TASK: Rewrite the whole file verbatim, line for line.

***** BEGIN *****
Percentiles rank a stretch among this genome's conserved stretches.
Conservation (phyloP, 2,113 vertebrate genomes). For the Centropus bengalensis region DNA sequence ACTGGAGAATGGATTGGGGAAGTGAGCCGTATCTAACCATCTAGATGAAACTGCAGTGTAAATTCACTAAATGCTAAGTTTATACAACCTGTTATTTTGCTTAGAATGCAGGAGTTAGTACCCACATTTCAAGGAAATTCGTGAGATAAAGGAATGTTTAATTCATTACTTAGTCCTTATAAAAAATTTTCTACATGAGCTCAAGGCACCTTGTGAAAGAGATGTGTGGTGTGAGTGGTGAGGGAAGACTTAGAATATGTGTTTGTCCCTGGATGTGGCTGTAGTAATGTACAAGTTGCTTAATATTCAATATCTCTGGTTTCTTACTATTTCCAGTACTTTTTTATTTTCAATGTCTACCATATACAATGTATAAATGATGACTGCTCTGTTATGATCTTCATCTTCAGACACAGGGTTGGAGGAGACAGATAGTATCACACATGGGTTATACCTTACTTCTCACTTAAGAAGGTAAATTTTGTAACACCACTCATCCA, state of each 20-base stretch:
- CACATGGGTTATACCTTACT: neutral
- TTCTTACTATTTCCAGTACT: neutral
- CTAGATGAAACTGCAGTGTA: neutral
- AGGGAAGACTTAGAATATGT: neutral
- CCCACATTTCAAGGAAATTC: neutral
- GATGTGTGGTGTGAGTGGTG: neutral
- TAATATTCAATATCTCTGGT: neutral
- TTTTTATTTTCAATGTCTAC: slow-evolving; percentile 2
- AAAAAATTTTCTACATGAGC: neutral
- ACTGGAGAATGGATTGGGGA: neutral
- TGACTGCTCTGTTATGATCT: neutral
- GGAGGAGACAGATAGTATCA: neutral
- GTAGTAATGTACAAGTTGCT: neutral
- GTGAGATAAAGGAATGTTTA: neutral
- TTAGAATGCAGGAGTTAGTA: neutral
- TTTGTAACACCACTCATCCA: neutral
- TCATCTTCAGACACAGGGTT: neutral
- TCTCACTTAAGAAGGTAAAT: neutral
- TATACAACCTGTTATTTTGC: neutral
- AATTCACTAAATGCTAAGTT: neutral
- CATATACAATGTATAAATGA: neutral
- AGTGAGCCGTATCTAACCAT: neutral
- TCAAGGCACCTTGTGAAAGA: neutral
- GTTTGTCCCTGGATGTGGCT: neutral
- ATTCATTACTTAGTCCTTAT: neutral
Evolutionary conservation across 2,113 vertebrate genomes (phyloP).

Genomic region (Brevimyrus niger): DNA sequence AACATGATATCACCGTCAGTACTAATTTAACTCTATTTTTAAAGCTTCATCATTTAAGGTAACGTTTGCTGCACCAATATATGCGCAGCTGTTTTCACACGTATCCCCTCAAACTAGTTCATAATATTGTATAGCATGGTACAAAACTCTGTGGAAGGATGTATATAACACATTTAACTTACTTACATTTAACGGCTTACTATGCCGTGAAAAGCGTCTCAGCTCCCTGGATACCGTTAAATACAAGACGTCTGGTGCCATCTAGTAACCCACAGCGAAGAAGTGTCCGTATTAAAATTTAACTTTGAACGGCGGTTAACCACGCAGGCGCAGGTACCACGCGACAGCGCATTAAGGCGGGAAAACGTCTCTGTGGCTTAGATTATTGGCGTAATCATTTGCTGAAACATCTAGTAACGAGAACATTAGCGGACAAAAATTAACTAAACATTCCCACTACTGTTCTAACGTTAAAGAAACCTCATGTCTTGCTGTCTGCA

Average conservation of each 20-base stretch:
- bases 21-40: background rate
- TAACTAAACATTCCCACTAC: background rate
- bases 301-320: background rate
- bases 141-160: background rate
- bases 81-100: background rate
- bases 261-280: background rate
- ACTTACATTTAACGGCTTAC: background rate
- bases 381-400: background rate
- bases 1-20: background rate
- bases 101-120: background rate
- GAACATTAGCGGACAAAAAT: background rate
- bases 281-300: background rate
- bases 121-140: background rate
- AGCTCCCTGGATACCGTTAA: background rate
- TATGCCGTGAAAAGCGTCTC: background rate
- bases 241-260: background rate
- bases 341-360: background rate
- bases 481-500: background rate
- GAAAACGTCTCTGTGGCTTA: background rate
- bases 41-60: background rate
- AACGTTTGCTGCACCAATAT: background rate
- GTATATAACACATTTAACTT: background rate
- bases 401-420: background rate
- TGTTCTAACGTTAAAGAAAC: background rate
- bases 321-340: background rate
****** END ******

Percentiles rank a stretch among this genome's conserved stretches.
Conservation (phyloP, 2,113 vertebrate genomes). For the Centropus bengalensis region DNA sequence ACTGGAGAATGGATTGGGGAAGTGAGCCGTATCTAACCATCTAGATGAAACTGCAGTGTAAATTCACTAAATGCTAAGTTTATACAACCTGTTATTTTGCTTAGAATGCAGGAGTTAGTACCCACATTTCAAGGAAATTCGTGAGATAAAGGAATGTTTAATTCATTACTTAGTCCTTATAAAAAATTTTCTACATGAGCTCAAGGCACCTTGTGAAAGAGATGTGTGGTGTGAGTGGTGAGGGAAGACTTAGAATATGTGTTTGTCCCTGGATGTGGCTGTAGTAATGTACAAGTTGCTTAATATTCAATATCTCTGGTTTCTTACTATTTCCAGTACTTTTTTATTTTCAATGTCTACCATATACAATGTATAAATGATGACTGCTCTGTTATGATCTTCATCTTCAGACACAGGGTTGGAGGAGACAGATAGTATCACACATGGGTTATACCTTACTTCTCACTTAAGAAGGTAAATTTTGTAACACCACTCATCCA, state of each 20-base stretch:
- CACATGGGTTATACCTTACT: neutral
- TTCTTACTATTTCCAGTACT: neutral
- CTAGATGAAACTGCAGTGTA: neutral
- AGGGAAGACTTAGAATATGT: neutral
- CCCACATTTCAAGGAAATTC: neutral
- GATGTGTGGTGTGAGTGGTG: neutral
- TAATATTCAATATCTCTGGT: neutral
- TTTTTATTTTCAATGTCTAC: slow-evolving; percentile 2
- AAAAAATTTTCTACATGAGC: neutral
- ACTGGAGAATGGATTGGGGA: neutral
- TGACTGCTCTGTTATGATCT: neutral
- GGAGGAGACAGATAGTATCA: neutral
- GTAGTAATGTACAAGTTGCT: neutral
- GTGAGATAAAGGAATGTTTA: neutral
- TTAGAATGCAGGAGTTAGTA: neutral
- TTTGTAACACCACTCATCCA: neutral
- TCATCTTCAGACACAGGGTT: neutral
- TCTCACTTAAGAAGGTAAAT: neutral
- TATACAACCTGTTATTTTGC: neutral
- AATTCACTAAATGCTAAGTT: neutral
- CATATACAATGTATAAATGA: neutral
- AGTGAGCCGTATCTAACCAT: neutral
- TCAAGGCACCTTGTGAAAGA: neutral
- GTTTGTCCCTGGATGTGGCT: neutral
- ATTCATTACTTAGTCCTTAT: neutral
Evolutionary conservation across 2,113 vertebrate genomes (phyloP).

Genomic region (Brevimyrus niger): DNA sequence AACATGATATCACCGTCAGTACTAATTTAACTCTATTTTTAAAGCTTCATCATTTAAGGTAACGTTTGCTGCACCAATATATGCGCAGCTGTTTTCACACGTATCCCCTCAAACTAGTTCATAATATTGTATAGCATGGTACAAAACTCTGTGGAAGGATGTATATAACACATTTAACTTACTTACATTTAACGGCTTACTATGCCGTGAAAAGCGTCTCAGCTCCCTGGATACCGTTAAATACAAGACGTCTGGTGCCATCTAGTAACCCACAGCGAAGAAGTGTCCGTATTAAAATTTAACTTTGAACGGCGGTTAACCACGCAGGCGCAGGTACCACGCGACAGCGCATTAAGGCGGGAAAACGTCTCTGTGGCTTAGATTATTGGCGTAATCATTTGCTGAAACATCTAGTAACGAGAACATTAGCGGACAAAAATTAACTAAACATTCCCACTACTGTTCTAACGTTAAAGAAACCTCATGTCTTGCTGTCTGCA

Average conservation of each 20-base stretch:
- bases 21-40: background rate
- TAACTAAACATTCCCACTAC: background rate
- bases 301-320: background rate
- bases 141-160: background rate
- bases 81-100: background rate
- bases 261-280: background rate
- ACTTACATTTAACGGCTTAC: background rate
- bases 381-400: background rate
- bases 1-20: background rate
- bases 101-120: background rate
- GAACATTAGCGGACAAAAAT: background rate
- bases 281-300: background rate
- bases 121-140: background rate
- AGCTCCCTGGATACCGTTAA: background rate
- TATGCCGTGAAAAGCGTCTC: background rate
- bases 241-260: background rate
- bases 341-360: background rate
- bases 481-500: background rate
- GAAAACGTCTCTGTGGCTTA: background rate
- bases 41-60: background rate
- AACGTTTGCTGCACCAATAT: background rate
- GTATATAACACATTTAACTT: background rate
- bases 401-420: background rate
- TGTTCTAACGTTAAAGAAAC: background rate
- bases 321-340: background rate